Personal trauma can take a variety of forms. From mental illness to a history of abuse, trauma changes the very fabric of our brains, transforming the way we think, feel, and respond. In the wake of Chester Bennington's suicide, fans the world over came together to mourn his death – and to discuss how much his work had changed their lives and, in some cases, saved them. Bennington created whole albums rooted in trauma – and although his eventually claimed him, he was able to move millions with what he had created from that pain.
Musicians as a collective are disproportionately affected by mental illness and disorders. And yet, throughout history, they have used their pain and suffering as wood for the creative fire. Hector Berlioz, composer of “Symphony Fantastique,” was posthumously diagnosed with depression with psychotic features. But from the blackness of that mental state, from the hallucinations he experienced during psychotic episodes, he created some of the most brilliant symphonies that the world has ever heard. Tchaikovsky suffered from bipolar disorder, and worked through his episodes of mania by feverishly working to create incredible works of music. Kurt Cobain's signature guitar melodies and cynical lyrics inspired a new generation of rock music and musicians.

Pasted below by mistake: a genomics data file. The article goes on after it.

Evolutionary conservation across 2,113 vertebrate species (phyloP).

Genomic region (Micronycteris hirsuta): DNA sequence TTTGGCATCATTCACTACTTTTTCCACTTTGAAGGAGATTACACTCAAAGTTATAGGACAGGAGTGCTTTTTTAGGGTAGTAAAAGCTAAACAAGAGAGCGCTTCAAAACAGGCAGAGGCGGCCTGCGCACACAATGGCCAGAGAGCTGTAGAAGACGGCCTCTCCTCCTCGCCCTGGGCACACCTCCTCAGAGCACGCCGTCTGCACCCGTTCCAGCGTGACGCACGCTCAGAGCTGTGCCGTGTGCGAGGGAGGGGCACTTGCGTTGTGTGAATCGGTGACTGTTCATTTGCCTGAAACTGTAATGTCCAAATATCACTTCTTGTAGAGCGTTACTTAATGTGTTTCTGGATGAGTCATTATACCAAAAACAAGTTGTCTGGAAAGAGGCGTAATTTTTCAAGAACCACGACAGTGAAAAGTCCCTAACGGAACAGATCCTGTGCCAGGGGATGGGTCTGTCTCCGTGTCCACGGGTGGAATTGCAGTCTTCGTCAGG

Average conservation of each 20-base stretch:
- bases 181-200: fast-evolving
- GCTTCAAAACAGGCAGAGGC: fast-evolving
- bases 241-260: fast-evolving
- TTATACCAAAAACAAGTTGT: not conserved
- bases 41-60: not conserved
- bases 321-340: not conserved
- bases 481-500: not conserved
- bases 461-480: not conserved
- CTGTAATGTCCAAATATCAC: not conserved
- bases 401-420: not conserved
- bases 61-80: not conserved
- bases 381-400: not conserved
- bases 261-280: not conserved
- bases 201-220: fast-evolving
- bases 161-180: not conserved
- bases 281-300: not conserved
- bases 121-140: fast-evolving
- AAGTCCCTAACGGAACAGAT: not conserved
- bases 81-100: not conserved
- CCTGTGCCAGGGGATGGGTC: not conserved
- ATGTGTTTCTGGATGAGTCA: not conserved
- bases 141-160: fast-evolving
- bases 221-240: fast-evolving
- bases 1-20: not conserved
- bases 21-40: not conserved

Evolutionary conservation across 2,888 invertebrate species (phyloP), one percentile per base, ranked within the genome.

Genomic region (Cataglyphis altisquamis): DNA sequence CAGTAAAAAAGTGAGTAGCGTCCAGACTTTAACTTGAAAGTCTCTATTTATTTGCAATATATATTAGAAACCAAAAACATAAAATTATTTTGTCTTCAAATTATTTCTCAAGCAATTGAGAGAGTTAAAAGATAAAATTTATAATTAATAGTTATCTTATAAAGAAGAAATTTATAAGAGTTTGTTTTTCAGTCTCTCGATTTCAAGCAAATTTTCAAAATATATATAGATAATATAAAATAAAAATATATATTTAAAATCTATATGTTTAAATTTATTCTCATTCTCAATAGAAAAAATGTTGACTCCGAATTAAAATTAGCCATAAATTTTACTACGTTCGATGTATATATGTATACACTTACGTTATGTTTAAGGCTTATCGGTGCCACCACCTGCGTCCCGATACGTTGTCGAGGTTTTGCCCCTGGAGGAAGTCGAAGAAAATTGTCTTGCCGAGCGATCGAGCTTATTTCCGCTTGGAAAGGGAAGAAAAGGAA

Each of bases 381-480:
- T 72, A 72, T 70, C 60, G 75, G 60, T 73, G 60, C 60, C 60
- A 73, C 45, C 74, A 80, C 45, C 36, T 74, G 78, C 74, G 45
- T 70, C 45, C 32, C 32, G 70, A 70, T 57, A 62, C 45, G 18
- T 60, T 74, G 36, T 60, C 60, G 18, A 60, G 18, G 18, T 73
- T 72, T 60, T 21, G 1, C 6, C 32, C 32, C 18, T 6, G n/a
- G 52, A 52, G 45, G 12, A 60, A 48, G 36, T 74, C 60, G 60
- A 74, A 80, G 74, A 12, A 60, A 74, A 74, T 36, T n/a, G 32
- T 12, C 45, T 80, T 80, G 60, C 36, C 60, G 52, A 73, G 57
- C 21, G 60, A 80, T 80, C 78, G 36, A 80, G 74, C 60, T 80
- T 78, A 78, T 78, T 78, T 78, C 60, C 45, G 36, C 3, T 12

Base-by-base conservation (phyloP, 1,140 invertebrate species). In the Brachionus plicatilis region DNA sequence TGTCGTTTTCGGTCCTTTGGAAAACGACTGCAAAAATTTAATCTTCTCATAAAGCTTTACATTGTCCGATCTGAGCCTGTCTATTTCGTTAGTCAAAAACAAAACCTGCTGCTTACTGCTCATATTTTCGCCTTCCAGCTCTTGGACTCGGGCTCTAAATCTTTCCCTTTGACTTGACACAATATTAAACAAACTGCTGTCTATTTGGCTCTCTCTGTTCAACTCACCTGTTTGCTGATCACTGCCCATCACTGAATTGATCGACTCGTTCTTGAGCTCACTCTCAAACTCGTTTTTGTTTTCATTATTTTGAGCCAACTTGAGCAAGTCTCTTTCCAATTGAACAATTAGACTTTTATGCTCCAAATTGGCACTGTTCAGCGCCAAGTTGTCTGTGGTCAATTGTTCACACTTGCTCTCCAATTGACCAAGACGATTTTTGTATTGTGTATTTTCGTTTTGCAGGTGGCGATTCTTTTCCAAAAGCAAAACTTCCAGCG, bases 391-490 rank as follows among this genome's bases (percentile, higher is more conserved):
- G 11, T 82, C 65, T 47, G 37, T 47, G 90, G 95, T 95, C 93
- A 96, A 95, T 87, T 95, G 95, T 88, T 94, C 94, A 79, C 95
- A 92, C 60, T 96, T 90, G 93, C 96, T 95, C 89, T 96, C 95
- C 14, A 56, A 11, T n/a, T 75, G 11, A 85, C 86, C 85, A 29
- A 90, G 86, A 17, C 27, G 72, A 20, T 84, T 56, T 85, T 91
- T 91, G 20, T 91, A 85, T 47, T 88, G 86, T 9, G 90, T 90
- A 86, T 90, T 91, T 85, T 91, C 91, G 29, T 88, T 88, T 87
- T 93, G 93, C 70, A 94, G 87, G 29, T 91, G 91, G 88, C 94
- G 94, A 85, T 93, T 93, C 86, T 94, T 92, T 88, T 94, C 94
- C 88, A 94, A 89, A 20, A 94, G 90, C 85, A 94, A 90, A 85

Musicians creating from personal trauma has given rise to extensive discussion of using that trauma to heal – and to help others. It has also generated a discussion about whether or not musicians should feel obligated to share their personal experiences with their fans outside of the context of their music, though the general (and entirely appropriate) consensus is that they should by no means feel obligated to share deeply personal issues with virtual strangers.
Music has a great ability to heal wounds and help people – whether they are writing music or listening to it – in coping with moving past truly dark experiences. From depression to schizophrenia, post-traumatic stress disorder to schizotypal personality disorder, one of the greatest gifts of any musician is the ability to create beauty, redemption, and validation from intense pain and suffering. It goes without saying that the romanticization of mental illness and trauma is a thing to be devoutly avoided; however, the vast body of neurodivergent experience has given rise to some of the greatest works of music in history, and, in turn, has helped to save lives and alleviate suffering.
Whether you create from personal trauma or strongly relate to musicians who do, music created from the darkness of trauma gives rise to the triumph that all creation brings – and, very often, goes on to heal another generation.